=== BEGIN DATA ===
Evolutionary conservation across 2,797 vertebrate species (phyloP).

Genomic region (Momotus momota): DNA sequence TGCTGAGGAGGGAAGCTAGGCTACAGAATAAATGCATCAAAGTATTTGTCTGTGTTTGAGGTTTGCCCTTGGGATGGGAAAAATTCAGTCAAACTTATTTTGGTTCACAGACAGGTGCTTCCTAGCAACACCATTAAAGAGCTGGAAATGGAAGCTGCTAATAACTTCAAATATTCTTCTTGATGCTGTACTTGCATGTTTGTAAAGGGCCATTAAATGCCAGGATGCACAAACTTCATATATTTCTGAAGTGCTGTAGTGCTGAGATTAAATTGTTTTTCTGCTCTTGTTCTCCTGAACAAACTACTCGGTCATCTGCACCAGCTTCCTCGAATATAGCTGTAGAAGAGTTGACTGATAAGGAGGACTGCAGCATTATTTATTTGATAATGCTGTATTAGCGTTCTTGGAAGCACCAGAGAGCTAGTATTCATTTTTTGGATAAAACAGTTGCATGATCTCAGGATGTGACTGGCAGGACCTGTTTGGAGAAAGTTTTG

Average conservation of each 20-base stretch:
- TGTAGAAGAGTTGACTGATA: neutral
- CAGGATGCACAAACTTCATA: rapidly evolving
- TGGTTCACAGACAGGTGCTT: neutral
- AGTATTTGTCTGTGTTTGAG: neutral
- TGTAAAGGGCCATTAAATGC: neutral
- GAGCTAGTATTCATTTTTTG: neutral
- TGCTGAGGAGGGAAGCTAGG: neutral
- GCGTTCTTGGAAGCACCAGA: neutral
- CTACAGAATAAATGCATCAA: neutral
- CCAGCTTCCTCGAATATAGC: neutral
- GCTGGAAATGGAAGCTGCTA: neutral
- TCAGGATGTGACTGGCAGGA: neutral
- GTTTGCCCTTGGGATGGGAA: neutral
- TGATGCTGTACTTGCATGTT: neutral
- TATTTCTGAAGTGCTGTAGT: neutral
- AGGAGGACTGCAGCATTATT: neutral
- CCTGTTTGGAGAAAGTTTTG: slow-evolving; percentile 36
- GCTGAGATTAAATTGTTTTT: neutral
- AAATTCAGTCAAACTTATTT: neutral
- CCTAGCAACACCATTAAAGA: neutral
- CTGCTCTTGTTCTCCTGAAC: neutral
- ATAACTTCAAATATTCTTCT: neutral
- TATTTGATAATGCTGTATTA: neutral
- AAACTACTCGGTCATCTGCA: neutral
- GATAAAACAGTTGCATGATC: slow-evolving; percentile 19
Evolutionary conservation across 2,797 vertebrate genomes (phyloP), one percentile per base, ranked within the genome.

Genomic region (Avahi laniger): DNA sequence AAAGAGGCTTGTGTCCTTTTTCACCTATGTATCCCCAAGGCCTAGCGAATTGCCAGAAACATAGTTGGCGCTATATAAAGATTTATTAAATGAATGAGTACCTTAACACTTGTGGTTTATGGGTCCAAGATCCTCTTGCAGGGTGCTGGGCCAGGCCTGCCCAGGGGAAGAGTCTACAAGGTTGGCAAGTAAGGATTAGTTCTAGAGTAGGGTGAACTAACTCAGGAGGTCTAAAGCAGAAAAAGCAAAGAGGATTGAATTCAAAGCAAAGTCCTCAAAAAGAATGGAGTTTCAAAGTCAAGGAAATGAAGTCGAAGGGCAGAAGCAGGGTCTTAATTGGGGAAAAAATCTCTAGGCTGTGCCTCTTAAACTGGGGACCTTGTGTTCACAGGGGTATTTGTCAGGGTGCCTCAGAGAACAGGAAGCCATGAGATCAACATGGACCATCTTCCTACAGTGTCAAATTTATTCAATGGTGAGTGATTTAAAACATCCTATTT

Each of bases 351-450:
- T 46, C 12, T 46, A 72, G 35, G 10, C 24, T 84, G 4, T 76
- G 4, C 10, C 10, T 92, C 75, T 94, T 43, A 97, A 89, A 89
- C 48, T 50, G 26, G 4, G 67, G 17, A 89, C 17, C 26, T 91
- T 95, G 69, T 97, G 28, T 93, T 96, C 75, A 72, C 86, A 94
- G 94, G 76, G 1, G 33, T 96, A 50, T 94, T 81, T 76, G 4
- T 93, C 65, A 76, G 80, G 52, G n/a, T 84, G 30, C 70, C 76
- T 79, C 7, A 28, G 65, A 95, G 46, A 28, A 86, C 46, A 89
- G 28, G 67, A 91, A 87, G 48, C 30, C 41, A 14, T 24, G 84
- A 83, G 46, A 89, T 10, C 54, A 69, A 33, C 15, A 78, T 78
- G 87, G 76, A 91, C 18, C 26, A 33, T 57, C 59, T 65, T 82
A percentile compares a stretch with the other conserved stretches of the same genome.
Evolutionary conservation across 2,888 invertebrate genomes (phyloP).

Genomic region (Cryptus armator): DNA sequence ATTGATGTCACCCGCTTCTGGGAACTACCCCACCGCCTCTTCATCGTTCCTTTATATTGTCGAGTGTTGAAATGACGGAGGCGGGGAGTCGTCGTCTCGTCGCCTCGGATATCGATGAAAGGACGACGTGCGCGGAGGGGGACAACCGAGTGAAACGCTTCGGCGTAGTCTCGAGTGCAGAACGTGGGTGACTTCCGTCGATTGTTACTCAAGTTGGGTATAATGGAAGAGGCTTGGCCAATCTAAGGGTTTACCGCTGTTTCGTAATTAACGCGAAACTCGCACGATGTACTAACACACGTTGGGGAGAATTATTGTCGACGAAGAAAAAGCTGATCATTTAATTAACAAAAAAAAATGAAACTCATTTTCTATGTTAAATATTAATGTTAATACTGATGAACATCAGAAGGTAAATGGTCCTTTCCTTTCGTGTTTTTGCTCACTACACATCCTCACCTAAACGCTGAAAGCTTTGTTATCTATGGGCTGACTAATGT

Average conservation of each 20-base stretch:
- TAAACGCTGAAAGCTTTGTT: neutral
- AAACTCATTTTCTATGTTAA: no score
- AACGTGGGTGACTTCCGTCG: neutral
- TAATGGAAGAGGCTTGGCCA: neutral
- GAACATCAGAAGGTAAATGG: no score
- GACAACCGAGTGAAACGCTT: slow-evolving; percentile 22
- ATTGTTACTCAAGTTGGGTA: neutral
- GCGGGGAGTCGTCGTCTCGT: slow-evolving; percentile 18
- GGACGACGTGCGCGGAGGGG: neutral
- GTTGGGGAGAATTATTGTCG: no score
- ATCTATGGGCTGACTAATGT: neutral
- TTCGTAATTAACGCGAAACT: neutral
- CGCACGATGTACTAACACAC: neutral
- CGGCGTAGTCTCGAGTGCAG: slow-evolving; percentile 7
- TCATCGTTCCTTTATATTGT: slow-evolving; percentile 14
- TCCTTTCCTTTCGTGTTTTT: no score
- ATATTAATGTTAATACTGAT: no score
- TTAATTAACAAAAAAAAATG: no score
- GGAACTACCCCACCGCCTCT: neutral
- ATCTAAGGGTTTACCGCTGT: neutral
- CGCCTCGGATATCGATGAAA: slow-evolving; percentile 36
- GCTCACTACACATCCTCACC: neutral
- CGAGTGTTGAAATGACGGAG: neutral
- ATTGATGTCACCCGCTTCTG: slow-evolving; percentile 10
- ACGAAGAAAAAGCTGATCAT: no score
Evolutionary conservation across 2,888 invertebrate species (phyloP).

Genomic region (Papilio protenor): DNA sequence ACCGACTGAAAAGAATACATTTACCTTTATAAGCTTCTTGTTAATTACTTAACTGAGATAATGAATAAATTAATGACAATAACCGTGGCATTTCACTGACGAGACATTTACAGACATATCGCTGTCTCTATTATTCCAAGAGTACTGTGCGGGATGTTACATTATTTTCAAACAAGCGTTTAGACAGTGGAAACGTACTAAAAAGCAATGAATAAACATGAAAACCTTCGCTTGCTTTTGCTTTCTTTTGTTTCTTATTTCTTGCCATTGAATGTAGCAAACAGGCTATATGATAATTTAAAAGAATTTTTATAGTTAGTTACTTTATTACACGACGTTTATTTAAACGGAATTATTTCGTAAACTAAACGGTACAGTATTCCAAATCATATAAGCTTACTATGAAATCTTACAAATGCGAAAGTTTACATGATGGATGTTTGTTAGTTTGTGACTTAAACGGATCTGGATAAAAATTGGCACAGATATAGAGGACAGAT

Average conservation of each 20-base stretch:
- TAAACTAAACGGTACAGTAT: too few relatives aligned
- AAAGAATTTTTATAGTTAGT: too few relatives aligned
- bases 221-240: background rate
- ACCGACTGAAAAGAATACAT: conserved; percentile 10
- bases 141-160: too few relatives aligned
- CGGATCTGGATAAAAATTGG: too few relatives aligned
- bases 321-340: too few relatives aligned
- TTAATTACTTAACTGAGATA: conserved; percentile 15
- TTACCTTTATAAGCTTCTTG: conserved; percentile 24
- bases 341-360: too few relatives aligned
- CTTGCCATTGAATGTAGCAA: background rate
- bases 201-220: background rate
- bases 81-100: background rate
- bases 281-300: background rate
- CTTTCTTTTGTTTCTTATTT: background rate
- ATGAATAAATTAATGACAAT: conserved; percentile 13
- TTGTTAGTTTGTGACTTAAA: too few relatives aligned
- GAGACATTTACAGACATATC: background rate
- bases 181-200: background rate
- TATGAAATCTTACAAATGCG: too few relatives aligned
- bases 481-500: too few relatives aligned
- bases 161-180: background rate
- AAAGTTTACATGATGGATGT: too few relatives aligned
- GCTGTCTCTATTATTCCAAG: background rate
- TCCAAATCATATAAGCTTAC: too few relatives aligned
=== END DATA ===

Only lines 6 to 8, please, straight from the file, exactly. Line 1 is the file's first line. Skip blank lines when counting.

- TGGTTCACAGACAGGTGCTT: neutral
- AGTATTTGTCTGTGTTTGAG: neutral
- TGTAAAGGGCCATTAAATGC: neutral